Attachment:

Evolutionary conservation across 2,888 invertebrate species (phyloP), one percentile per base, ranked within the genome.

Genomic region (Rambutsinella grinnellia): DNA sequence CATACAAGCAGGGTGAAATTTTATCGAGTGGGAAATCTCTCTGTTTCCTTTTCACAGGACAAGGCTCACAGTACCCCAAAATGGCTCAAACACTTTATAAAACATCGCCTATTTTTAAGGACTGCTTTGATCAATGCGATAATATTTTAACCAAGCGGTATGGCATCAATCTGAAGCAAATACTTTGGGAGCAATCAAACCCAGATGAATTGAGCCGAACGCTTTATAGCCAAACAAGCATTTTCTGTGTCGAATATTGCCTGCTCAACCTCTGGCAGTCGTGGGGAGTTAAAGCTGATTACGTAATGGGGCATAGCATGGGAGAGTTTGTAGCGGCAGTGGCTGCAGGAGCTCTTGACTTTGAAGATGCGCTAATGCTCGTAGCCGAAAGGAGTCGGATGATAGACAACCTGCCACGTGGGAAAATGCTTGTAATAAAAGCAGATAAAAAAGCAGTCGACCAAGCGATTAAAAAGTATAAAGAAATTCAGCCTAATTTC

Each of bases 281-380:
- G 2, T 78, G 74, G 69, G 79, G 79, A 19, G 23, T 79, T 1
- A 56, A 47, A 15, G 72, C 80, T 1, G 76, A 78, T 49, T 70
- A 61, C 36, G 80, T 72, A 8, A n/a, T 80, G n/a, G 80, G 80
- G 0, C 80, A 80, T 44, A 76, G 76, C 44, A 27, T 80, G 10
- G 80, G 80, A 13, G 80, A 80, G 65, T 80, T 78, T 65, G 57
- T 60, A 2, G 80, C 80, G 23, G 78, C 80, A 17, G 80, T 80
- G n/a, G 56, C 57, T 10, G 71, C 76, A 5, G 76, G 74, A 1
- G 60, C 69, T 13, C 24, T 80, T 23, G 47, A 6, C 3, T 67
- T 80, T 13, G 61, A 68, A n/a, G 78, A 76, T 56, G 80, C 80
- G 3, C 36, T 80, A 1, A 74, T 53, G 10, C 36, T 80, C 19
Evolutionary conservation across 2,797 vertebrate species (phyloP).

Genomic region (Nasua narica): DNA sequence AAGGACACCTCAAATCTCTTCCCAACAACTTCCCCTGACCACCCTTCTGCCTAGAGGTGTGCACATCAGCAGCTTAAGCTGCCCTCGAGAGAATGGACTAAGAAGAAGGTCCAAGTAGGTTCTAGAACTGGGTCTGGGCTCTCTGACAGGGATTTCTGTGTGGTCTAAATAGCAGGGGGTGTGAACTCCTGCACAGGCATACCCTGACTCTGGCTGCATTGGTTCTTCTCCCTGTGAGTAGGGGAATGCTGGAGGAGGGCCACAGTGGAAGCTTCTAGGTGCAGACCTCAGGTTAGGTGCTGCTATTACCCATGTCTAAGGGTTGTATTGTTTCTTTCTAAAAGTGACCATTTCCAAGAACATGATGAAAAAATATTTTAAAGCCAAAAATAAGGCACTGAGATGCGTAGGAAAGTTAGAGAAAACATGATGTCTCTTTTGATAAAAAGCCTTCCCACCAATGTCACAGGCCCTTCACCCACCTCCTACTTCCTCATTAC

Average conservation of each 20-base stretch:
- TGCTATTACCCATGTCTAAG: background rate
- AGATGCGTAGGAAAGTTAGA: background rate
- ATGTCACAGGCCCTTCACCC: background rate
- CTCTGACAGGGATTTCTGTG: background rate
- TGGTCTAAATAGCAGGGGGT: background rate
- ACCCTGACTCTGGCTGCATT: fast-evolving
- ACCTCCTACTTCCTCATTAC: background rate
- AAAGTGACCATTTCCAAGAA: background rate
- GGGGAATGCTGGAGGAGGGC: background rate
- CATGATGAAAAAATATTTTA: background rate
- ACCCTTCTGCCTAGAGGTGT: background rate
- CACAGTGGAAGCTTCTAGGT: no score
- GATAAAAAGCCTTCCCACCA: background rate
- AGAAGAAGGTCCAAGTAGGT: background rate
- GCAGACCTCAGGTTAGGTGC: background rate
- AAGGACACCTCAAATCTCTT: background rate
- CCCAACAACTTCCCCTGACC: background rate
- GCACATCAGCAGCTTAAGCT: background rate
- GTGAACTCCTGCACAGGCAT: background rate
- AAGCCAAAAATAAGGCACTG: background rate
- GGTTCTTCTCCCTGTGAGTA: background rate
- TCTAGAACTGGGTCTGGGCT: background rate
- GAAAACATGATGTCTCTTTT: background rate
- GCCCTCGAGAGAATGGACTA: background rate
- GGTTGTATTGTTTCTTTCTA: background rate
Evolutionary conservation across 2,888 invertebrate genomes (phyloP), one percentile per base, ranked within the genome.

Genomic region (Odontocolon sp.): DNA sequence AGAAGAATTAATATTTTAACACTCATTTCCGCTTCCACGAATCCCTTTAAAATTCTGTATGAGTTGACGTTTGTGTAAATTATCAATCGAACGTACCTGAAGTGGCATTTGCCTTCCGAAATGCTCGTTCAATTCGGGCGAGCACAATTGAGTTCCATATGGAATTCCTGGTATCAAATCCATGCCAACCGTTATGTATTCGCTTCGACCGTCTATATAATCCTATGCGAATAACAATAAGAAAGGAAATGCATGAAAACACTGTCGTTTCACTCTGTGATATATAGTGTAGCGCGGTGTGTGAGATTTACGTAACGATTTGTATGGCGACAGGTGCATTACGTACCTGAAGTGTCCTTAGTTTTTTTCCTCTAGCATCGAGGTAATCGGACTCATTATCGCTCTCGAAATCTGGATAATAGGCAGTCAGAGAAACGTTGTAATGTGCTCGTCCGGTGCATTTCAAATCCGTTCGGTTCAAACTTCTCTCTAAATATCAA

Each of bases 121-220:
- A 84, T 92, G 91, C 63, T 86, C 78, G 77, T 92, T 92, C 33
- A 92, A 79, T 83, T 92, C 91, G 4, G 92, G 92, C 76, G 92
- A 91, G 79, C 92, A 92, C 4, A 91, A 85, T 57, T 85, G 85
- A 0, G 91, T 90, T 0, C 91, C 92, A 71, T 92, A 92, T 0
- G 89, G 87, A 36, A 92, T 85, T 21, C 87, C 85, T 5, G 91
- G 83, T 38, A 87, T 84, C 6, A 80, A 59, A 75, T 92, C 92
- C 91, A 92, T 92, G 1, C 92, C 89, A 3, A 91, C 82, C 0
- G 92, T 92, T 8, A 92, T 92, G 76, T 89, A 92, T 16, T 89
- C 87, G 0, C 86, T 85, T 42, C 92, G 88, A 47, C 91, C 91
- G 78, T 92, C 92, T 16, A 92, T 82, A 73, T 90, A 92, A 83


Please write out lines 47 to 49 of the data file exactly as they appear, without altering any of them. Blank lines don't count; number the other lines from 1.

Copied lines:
- A 91, G 79, C 92, A 92, C 4, A 91, A 85, T 57, T 85, G 85
- A 0, G 91, T 90, T 0, C 91, C 92, A 71, T 92, A 92, T 0
- G 89, G 87, A 36, A 92, T 85, T 21, C 87, C 85, T 5, G 91